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Chu Strengthens Accountability of Nation's Charter Schools

September 23, 2010
Press Release

Introduces the Charter School Good Governance and Transparency Act

WASHINGTON – Rep. Judy Chu, D-Calif., introduced a bill today to end financial abuses in charter schools.  Chu's bill, the Charter School Good Governance and Transparency Act, directs charter schools to complete annual independent financial audits that ensure they follow sound financial practices and properly spend education dollars on our nation's students.

Earlier this year, a federal investigation found incidents of extensive embezzlement, self-dealing and bribery in over 40 different charter schools.  The gravity and extent of these abuses led the Inspector General to call it "vitally important" for the federal government to ensure appropriate oversight over charter school operators.

"I'm proud to introduce this bill to hold charter schools accountable for their use of taxpayer funds," Chu said.  "Especially in our current times of economic distress, it's absolutely vital that we ensure every available dollar is spent educating our students.  Charter schools sometimes offer a more innovative approach than traditional schools, but they must be subject to the same checks and balances that taxpayers have come to expect.

"The investigations and incidents of financial abuses at charter schools throughout the country are nothing short of alarming.  This bill institutes common sense financial practices and transparency to help charter schools better serve our nation's students and taxpayers."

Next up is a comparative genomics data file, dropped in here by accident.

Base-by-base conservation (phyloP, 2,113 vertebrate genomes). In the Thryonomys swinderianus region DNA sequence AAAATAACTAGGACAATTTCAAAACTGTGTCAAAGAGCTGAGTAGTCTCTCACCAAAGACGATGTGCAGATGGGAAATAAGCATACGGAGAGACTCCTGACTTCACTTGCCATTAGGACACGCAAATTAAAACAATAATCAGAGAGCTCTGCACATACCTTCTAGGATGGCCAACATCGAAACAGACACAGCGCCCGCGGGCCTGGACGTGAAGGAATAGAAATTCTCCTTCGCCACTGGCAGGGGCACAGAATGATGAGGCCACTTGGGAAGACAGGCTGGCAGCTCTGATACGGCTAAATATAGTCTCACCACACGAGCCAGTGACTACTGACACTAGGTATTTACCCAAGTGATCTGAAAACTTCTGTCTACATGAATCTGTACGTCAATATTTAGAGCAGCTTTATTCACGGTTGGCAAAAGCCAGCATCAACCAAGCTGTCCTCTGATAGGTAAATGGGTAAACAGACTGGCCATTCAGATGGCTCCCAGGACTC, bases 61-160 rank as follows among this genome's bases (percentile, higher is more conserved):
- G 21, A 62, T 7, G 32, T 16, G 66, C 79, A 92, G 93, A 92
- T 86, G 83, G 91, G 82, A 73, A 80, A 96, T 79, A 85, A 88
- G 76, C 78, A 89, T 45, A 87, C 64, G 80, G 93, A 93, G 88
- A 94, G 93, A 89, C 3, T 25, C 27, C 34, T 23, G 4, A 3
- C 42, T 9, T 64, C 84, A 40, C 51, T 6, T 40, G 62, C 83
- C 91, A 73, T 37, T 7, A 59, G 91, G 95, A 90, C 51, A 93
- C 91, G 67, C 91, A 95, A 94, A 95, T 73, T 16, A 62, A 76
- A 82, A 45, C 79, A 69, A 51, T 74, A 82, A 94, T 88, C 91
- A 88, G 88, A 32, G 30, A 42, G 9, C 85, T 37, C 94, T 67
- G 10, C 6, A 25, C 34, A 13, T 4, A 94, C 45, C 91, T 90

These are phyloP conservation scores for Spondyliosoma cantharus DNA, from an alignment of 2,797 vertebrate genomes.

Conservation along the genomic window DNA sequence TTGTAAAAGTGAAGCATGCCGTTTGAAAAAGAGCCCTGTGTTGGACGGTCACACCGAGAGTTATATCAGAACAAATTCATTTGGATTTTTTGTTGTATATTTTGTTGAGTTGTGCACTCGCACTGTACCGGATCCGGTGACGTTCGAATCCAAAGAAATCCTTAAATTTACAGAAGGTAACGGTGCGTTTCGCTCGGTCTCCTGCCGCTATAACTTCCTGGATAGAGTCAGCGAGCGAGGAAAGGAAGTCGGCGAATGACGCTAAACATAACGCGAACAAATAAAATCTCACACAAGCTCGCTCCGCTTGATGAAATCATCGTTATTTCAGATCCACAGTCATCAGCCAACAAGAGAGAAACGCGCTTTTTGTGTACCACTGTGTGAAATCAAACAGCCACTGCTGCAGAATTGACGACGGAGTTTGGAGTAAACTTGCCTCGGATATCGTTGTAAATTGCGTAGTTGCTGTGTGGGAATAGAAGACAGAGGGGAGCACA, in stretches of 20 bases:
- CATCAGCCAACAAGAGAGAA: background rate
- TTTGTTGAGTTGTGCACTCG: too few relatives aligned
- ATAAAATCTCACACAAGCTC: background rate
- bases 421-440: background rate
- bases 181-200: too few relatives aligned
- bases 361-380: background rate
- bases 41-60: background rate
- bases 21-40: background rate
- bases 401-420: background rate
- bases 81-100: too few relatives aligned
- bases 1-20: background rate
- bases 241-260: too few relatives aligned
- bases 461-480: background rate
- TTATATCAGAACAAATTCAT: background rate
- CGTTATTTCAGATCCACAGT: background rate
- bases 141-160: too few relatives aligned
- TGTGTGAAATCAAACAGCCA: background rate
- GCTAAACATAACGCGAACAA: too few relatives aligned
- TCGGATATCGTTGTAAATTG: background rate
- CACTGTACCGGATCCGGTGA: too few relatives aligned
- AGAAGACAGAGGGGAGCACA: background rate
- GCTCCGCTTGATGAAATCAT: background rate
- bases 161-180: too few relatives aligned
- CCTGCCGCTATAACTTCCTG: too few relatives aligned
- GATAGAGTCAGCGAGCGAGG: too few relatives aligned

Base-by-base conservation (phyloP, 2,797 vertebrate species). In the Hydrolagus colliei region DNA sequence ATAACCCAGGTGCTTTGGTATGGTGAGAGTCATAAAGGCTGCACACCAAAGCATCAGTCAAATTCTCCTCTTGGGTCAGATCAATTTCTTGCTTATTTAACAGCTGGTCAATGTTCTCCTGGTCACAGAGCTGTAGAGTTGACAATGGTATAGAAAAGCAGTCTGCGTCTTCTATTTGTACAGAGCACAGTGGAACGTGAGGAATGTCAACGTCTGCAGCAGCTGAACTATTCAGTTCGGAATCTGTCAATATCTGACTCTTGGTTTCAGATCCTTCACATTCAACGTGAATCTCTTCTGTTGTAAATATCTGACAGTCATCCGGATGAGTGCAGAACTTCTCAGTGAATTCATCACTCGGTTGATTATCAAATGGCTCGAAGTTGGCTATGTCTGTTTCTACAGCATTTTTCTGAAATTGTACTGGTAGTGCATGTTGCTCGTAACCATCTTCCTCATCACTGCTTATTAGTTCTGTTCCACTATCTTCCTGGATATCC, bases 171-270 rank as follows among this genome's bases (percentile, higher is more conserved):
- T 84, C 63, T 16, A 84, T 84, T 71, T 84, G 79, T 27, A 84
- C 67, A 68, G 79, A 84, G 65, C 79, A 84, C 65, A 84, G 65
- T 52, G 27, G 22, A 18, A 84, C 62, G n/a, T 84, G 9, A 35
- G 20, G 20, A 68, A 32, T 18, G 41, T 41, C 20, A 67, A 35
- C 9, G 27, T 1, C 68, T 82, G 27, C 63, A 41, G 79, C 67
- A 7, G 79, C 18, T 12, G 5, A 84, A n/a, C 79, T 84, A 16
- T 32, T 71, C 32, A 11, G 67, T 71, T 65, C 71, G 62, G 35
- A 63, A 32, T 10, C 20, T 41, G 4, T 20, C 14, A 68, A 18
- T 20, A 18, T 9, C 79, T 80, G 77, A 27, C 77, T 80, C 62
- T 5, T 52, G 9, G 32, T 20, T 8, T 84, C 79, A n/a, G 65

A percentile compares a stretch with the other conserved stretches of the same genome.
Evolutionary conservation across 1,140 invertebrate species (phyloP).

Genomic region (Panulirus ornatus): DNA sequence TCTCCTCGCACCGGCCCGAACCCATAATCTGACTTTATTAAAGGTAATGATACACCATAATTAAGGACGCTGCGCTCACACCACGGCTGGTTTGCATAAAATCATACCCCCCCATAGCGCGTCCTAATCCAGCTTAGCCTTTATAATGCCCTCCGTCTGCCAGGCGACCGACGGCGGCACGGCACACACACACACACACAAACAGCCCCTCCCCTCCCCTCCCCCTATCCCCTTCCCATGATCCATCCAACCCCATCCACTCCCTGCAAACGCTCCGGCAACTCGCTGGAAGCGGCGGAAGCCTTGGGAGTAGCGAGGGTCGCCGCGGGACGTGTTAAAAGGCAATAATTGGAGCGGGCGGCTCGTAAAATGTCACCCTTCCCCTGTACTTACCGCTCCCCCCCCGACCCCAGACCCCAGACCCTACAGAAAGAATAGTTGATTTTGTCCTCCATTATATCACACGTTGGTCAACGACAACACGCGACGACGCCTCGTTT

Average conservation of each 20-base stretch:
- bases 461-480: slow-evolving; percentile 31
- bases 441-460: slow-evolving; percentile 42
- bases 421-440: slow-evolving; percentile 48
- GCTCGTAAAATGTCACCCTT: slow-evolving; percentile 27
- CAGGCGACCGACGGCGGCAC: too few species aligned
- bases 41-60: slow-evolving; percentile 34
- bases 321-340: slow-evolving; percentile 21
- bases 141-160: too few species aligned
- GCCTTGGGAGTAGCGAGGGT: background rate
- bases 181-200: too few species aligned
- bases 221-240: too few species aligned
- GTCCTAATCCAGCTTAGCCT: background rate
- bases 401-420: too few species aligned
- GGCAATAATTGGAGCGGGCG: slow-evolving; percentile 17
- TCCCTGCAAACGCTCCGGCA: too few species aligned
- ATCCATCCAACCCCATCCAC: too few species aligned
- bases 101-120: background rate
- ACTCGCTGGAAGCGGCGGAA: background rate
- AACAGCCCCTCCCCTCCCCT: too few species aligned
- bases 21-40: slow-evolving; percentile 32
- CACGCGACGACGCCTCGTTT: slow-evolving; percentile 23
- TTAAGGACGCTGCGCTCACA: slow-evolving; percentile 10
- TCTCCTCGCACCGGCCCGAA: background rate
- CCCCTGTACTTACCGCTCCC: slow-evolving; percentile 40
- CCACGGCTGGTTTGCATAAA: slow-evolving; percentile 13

According to a 2009 National Association of Charter School Authorizers survey, roughly 10% of all charter school funding, roughly $1.2 billion, does not undergo financial audits and is therefore at risk for fraud. Recent state and local investigations have uncovered numerous instances of such abuse.

In Los Angeles, a principal at the New Academy Canoga Park Charter School allegedly misappropriated $2.6 million, which directly led the city to begin the process of closing the school.

An investigation into Philadelphia's charter schools revealed that 13 schools were involved in complex real estate maneuvers, apparent conflicts of interest and lucrative CEO salary arrangements. The city's investigation has resulted in 9 criminal investigations by the US Attorney's Office.

In Texas, a statewide audit revealed that half of all the charter schools in the state had overestimated enrollment counts, resulting in an extra $26 million in payments to charter schools.  The state estimates that it will only be able to recoup $17 million because $9 million went to charter schools that have closed their doors.

Because charter school boards are not publically elected, taxpayers have no say in how their money is spent and no remedy for any misgivings they may have regarding the financial dealings of local charter schools.  Chu's bill helps close this lack of taxpayer oversight by ensuring charters receive regular public audits, similar to those required of traditional public schools.

The National Association of Charter School Authorizers (NACSA), whose mission is improving the quality in charter education, helped craft this legislation and has signed off on this bill as introduced.

Representative Judy Chu was elected in July 2009 to the U.S. House of Representatives as the Representative of California's 32nd District, which includes East Los Angeles and the San Gabriel Valley.  She is a member of the House Judiciary Committee, Government Oversight Committee, and Education and Labor Committees, where the Charter School Good Governance and Transparency Act was introduced.

Congresswoman Chu's career in politics spans 24 years.  A lifelong educator, Congresswoman Chu taught community college classes in Los Angeles and East Los Angeles for 20 years. She holds a Ph.D. in psychology and a B.A. in mathematics.